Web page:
Ensuring a Safe and Secure Environment

It’s not enough to simply prepare your children and home for the new family dog. Equally important is preparing your outdoor environment, especially if you have a yard or a garden where the dog will spend time.

One of the most effective ways to keep your dog safe is to install fencing around your yard. There are many types of fencing available, such as traditional wood, chain-link, or more modern invisible fences that use a collar and underground wire. The type of fencing you choose depends on your budget, aesthetic preferences, and the size and breed of your dog.

If your family opts for a modern approach to containment, training a dog with an invisible smart fence can be an effective solution. Invisible fences work by emitting a warning sound or a safe static correction through the dog’s collar when they approach the boundary. This helps the dog learn where they can and cannot go, even without a physical barrier in sight.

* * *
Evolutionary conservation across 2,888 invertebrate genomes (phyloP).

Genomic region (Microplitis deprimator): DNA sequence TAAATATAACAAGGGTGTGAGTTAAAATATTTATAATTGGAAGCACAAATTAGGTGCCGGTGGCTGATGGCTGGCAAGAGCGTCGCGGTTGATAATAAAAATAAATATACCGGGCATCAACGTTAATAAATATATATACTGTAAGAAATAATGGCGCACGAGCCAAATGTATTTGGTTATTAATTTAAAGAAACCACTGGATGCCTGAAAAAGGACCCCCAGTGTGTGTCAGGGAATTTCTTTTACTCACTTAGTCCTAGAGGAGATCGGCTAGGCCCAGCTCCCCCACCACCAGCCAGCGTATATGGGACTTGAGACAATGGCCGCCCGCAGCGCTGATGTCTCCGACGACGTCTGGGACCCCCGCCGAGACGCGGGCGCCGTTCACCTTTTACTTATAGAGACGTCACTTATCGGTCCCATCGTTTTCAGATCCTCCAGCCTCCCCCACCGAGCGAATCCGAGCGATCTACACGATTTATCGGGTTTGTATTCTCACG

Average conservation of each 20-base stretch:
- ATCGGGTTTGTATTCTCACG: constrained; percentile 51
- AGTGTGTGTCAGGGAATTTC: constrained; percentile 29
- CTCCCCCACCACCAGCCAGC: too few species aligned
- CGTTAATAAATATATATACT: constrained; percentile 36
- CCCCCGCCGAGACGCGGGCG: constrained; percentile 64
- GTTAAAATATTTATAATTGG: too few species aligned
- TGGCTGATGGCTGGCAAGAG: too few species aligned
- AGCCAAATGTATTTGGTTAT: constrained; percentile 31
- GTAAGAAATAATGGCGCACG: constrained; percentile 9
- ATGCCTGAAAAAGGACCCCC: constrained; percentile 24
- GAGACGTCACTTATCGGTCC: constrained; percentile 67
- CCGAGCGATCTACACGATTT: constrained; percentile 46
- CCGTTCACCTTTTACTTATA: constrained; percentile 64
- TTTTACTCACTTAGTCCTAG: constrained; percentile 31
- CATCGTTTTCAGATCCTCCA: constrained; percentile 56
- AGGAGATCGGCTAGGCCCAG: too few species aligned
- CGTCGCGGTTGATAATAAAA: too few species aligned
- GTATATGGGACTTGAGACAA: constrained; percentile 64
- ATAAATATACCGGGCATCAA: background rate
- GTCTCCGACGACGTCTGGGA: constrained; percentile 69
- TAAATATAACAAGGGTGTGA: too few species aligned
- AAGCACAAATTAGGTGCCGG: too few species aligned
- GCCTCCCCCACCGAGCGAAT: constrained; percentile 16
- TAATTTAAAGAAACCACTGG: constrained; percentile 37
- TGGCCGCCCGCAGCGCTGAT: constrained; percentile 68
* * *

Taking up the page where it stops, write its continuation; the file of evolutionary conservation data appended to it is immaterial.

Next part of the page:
Involving your children in the process of training a dog with an invisible smart fence can not only be an exciting and engaging task for them but also teaches them about advanced pet care technologies. This technology, however, requires patience and consistent training to ensure the dog understands its boundaries.

Beyond Pet Ownership to Life Lessons and Familial Growth

Introducing a new family dog is a thrilling time, but adequate preparation is key to ensure a smooth transition. Teaching your children about dog behavior, responsibilities, empathy, and respect will not only prepare them for the new family member but also provide valuable life lessons.

With proper preparation, your new family dog will not only be a source of joy and companionship but also a tool for teaching your children essential values. Remember, patience, consistency, and love are the three pillars of a healthy, joyful, and respectful relationship between your children and your new family dog.

Related Posts